Apparently, a lot of people are getting the flu this season, and researchers are starting to realize why. Vitamin D deficiency could be contributing to the problem.
Vitamin D inhibits inflammation that makes COVID-19 more severe
Several studies have looked at the role of vitamin D in COVID-19 infection. Some of these studies have suggested that high doses of vitamin D might have positive effects on the severity of COVID-19. However, the World Health Organization does not recommend taking this supplement for COVID-19.
In addition, studies suggest that a lack of vitamin D may increase the risk of severe COVID-19 symptoms and mortality. Although these findings are consistent with previous studies, there is some debate about the exact extent of the relationship. Some researchers believe that vitamin D may affect innate and adaptive immune responses to the virus. In other words, it might reduce cytokine production and increase IL-10, which suppresses the activation of Th1 cells.
Despite these positive results, vitamin D treatment has not been shown to reduce intensive care unit (ICU) admission rates and all-cause mortality in COVID-19 patients. Empirical treatments, such as steroids and antiretroviral drugs, have also been tested.
A recent meta-analysis found a weak association between serum 25-hydroxyvitamin D (25(OH)D) concentrations and the severity of COVID-19. This relationship was stronger in individuals with chronic obstructive pulmonary disease and asthma. The authors suggest that low 25(OH)D concentrations might serve as a biomarker for inflammatory illnesses. This could be a promising approach to protecting against pathogenic signals.
In addition to the immune system, vitamin D interacts with other systems. For example, it can regulate the activity of renin-angiotensin-aldosterone system (RAAS). RAAS is a mediator of pro-inflammatory processes, such as thrombosis and fibrosis. In turn, a low RAAS activity can exacerbate preexisting conditions.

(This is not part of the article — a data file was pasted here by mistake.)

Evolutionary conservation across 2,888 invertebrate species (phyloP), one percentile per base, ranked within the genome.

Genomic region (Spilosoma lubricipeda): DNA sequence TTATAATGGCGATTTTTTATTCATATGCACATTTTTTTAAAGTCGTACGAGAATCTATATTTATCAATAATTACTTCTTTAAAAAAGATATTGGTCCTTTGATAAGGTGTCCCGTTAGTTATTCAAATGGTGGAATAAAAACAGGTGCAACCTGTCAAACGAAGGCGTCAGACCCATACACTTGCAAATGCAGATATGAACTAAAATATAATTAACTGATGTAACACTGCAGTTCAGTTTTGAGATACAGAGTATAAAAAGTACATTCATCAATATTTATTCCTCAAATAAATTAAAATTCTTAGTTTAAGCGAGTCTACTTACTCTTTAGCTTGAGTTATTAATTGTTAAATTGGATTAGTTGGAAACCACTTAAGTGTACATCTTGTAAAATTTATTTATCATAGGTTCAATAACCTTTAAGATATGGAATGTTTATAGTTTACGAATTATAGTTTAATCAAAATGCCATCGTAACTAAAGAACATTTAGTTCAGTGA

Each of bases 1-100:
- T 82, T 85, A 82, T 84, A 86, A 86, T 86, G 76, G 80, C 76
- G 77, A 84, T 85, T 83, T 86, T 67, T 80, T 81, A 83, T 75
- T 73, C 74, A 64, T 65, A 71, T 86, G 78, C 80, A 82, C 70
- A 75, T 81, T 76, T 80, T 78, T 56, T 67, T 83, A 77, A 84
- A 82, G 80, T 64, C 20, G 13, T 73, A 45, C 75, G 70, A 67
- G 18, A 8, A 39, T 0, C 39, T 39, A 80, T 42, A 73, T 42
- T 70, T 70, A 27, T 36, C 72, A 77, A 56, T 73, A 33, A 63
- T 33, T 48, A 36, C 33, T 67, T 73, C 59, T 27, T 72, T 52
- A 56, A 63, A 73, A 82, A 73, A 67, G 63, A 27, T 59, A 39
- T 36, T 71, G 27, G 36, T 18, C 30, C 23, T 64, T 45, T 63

Vitamin D induces an anti-viral effect
Various studies have investigated the effect of vitamin D metabolites on immune responses to respiratory viruses. They have shown that the activation of the innate immune system by vitamin D metabolites leads to an anti-viral effect against rhinovirus. However, several factors may affect the effects of these compounds. These factors include cell types and the metabolic pathways involved. This article reviews the effects of vitamin D metabolites on human respiratory epithelial cells infected with respiratory viruses.
The innate immune response is characterized by the production of type I IFNs. These molecules are produced upon pathogen recognition by cellular sensors. The PI3K pathway is also involved in this process. The resulting PI3K signaling leads to the generation of ROS and macrophage cytokine production. This process may lead to the accumulation of virus-infected cells and inflammation in the airway lumen, which can lead to occlusion of the airway.
A number of in vitro studies have examined the effects of vitamin D metabolites on the innate immune response to respiratory viruses. These studies have found that calcitriol induced an anti-viral effect against rhinovirus. It has been shown that calcitriol enhances the phagocytic and chemotactic capacity of macrophages, as well as the expression of CAMP and DEFB4 mRNA. These mRNAs are responsible for regulating the mammalian target of rapamycin.
These mRNAs are released by cytokines and can also be produced by epithelial cells. These molecules are considered to be primary effector defense molecules against invading microorganisms. The production of these mRNAs is regulated by vitamin D.
Trial of vitamin D supplements
Several clinical trials have investigated the protective effects of vitamin D on a range of health problems. In particular, vitamin D has been studied on how it may reduce the severity and length of acute respiratory tract infections, particularly those caused by influenza. However, results from these studies have been mixed. In some, the effects of supplementation were not apparent. In others, they were.
In the largest trial of its kind, scientists from the QIMR Berghofer Medical Research Institute in Brisbane, Australia, analyzed data from 16,000 Australians, aged 60 to 84. They found that although supplements do not prevent most people from getting a cold, they do reduce the risk of having an acute respiratory infection.
The benefits of vitamin D supplementation were especially apparent for participants who were vitamin D deficient. It also seemed to reduce the length and severity of the illness, and participants were able to manage their symptoms with less medication. But if you’re concerned about your vitamin D levels, you should talk to your doctor.
Another study, the D-Health Trial, examined the effect of vitamin D on cardiovascular and cancer mortality. It was a randomised, double-blind, placebo-controlled trial. The findings were published in The BMJ.
The D-Health Trial was a five-year trial funded by the National Health and Medical Research Council. It included 11 321 participants. It was the largest vitamin D clinical trial to date. So in essence, taking vitamin D shots may actually be a shield against a variety of Flu strains.